You think that you’re such a rebel because you smudged a bit of ink on your car insurance claim. Insurance fraud of any caliber is risky business, but you’ve got nothing on the biggest car insurance frauds ever caught. Of course, it makes one wonder about the frauds that didn’t get caught.
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Auto Parts & Accessories
In April, a whole slew of people went to jail in Philadelphia for committing car insurance fraud. The story sounds like the beginning of a really bad joke: a cop, a lawyer, seven damage appraisers, and the owner of an auto body shop walk into a bar…
Well, they may or may not have met in a bar, but they certainly will have plenty of time to get to know each other in prison. The whole group was charged with an ongoing auto insurance scam that lasted for four years. According to prosecutors in the case, the group earned millions of dollars by ripping off insurance companies.
How does one make millions in the car insurance game? These guys found plenty of ways. The two most prevalent methods involved reporting more damage than had occurred during an accident. They would then file the claim and collect more money than they needed to fix the car. When in doubt, though, you can just beat on the car and cause extra damage. Then you file a trumped-up claim and reap the rewards.
If you’re a personal injury lawyer, then you can live up to your profession’s stereotyped reputation by sending people over to the shady auto repair shop, where they will charge the insurance company higher rates and give you a 20% kick back.
This gang of miscreants was pretty good at the scheme, too. It took Philadelphia investigators over a year to gather enough information to charge them with insurance fraud.
When the Economy Goes Up in Flames…
Not all car insurance fraud happens as the result of massive conspiracy involving nearly a dozen men who should know better. On some occasions, it’s just a lot of desperate people that can’t find a good solution to their financial problems.
Let’s say you have a car payment that you cannot afford anymore. Maybe you’ve lost your job, or your mortgage skyrocketed, or you got sick and had to pay for expensive medical treatment. Regardless of your reason, looking at your car, you’re wondering how to make the next payment. And then it hits you: maybe I don’t make the payment. Maybe this whole problem can disappear in a puff of smoke. Come to think of it, maybe I can actually make some money from this heap!
Similar thought processes have been occurring through the city of Las Vegas since the economic downturn caused massive financial woe in the city that knows no limit to excess. In fact, during the first third of 2011, the Las Vegas Police Department found 70 charred remains left by people that just couldn’t afford to make their car payments anymore.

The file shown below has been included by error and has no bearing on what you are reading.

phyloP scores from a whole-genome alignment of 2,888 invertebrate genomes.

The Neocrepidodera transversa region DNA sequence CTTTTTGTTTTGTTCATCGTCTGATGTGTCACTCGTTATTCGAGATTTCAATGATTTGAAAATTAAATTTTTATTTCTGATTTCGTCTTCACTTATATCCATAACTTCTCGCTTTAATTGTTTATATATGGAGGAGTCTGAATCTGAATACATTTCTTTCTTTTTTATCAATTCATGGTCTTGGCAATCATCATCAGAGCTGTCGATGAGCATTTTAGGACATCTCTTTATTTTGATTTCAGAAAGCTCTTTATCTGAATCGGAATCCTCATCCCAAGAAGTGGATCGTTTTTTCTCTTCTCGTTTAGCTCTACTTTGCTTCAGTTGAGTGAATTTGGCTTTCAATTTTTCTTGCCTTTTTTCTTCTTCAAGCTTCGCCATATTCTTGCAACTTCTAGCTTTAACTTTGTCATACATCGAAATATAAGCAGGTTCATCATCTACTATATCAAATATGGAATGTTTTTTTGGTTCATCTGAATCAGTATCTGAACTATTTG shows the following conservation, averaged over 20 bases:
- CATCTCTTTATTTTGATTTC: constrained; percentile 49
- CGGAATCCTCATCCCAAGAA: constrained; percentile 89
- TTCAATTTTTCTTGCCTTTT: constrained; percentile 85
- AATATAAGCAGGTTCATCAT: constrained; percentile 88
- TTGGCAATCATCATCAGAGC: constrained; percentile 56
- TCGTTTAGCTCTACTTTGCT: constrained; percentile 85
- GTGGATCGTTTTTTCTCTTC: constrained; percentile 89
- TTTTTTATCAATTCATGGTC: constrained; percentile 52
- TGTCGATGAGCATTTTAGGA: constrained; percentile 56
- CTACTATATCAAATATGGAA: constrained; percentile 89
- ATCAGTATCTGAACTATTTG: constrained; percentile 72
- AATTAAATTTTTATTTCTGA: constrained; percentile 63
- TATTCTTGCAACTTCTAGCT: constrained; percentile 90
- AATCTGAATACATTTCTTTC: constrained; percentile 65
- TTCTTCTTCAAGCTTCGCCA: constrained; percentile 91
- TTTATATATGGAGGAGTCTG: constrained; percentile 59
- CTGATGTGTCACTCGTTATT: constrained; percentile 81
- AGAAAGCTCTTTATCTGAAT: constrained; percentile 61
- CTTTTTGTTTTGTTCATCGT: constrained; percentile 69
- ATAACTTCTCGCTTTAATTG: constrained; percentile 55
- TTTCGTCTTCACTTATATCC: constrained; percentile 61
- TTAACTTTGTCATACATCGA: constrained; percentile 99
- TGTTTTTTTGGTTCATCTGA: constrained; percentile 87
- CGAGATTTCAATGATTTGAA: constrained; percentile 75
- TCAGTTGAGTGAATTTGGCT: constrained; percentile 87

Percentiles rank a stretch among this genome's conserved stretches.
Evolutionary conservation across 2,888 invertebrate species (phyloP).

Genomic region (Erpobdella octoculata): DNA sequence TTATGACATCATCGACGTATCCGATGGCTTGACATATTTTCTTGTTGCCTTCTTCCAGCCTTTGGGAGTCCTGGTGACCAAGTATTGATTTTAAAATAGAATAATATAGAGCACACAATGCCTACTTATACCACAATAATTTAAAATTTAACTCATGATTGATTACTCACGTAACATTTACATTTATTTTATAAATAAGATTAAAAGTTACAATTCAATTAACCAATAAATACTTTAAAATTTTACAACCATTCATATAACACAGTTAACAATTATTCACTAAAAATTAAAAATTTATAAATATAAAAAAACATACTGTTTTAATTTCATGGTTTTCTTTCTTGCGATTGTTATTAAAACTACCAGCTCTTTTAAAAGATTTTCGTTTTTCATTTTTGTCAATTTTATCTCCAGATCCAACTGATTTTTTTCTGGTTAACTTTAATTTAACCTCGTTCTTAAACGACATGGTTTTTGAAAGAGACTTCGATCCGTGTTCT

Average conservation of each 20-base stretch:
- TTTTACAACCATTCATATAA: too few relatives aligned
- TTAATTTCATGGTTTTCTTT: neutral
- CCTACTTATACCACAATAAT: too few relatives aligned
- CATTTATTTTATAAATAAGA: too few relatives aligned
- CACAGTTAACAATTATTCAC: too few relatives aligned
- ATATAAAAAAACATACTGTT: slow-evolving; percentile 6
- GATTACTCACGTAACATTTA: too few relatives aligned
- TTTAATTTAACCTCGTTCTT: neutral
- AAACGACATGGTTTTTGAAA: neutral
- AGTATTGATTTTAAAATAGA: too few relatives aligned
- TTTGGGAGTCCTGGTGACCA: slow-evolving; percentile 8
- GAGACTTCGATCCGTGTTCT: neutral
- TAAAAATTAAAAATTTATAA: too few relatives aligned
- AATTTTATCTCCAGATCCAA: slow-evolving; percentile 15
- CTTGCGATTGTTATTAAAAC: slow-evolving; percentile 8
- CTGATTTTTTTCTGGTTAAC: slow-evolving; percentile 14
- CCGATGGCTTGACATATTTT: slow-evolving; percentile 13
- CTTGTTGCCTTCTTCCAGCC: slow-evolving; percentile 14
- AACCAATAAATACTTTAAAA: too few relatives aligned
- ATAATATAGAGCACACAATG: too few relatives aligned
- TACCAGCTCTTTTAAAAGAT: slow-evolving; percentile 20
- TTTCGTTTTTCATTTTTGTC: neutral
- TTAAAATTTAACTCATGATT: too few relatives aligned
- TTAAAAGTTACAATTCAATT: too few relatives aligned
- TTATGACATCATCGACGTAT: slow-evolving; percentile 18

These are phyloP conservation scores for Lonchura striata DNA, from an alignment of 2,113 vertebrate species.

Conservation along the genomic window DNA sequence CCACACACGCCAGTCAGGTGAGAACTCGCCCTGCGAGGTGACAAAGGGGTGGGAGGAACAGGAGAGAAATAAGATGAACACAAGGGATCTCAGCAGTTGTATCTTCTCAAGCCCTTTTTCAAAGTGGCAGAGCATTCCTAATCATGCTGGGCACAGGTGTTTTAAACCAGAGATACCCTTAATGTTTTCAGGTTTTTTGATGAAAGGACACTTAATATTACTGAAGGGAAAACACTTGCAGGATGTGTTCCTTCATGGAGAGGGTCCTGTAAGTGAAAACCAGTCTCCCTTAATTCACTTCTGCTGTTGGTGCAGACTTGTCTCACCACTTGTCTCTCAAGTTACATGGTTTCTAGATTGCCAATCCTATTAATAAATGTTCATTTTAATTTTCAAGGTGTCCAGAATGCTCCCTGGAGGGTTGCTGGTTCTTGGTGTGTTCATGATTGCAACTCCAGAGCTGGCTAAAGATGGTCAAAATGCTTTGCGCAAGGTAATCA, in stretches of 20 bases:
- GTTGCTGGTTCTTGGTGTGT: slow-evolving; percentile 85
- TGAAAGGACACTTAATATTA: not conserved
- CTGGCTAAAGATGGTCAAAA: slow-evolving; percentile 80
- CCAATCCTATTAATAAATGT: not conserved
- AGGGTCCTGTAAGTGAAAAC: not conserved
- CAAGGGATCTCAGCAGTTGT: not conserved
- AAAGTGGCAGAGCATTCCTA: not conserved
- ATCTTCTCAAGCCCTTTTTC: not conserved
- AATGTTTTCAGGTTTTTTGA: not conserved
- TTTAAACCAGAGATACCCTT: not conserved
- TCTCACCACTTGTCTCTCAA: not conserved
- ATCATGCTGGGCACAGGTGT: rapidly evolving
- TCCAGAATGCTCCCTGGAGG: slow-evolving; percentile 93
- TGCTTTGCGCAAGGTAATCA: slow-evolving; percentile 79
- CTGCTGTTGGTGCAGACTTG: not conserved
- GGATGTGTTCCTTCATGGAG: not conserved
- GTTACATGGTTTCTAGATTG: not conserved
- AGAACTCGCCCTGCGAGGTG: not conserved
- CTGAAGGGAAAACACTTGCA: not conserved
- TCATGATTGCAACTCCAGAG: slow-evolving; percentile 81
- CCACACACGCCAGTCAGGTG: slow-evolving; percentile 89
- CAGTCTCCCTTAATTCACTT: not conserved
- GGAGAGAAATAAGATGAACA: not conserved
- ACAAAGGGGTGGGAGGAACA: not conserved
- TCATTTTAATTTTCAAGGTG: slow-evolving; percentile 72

Of course, you don’t have to take such a violent approach. Cars can be driven out into the desert and reported stolen, too. Then you just sit back and wait for a check to roll in from your insurance company.
The problem isn’t just in Las Vegas. In fact, reports sprung up all over the country. One of the most amusing has landed a high school chemistry teacher in hot water: facing a growing mountain of debt, the teacher made a deal with two of her students: torch my car and I’ll give you passing grades.
Here’s a lesson that teacher should have learned earlier in life: don’t trust two of your dumbest students to follow through with plans perfectly. After confronted, it didn’t take the two punks very long to squeal.
The real kicker is that the teacher never got her insurance money, plus she still has to make her monthly car payments, even though she doesn’t have a working vehicle.
These stories might sound absurd, but they’ve become more popular since the recession started in 2007. The Insurance Research Council states that fraudulent claims account for up to 6.8 billion dollars of payments in 2007. That’s the most recent year with complete data. It will be interesting to see what future research uncovers.
La La Land
Today’s increase in auto insurance fraud should make you stop in your tracks before taking a match to your car. The amount of fraud happening on an individual basis today, however, pales in comparison to a suit brought against 51 people in 1990.
According to the LA Times, 51 people were rounded up in October 1990 for auto insurance fraud. Over half of those people were thought to belong to the same gang of “professional” frauds. They were accused of being members of the Crenshaw Café Ring, which had been ripping off insurance companies for over a decade. One of the members was a physician in Century City.
It’s hard to imagine that he got to hold on to his professional insurance after this case. The group had cost policyholders in Southern California more than $45 million. That’s a lot of scratch for a gang with such a terrible, uninspired name.
No matter how desperate you might feel, resist the urge to commit auto insurance fraud. The people working for insurance companies have seen it all. You’re not going to come up with some spectacular plan that will confound them and allow you to walk away without any legal and financial troubles.
Any brilliant plan that you come up with has been devised by someone else. Chances are that the insurance companies have already shut them down, just like they will you. Have you ever heard of someone getting away with insurance fraud? If so, what strategy did they use? We’ll keep all identities hush-hush, so let the stories flow!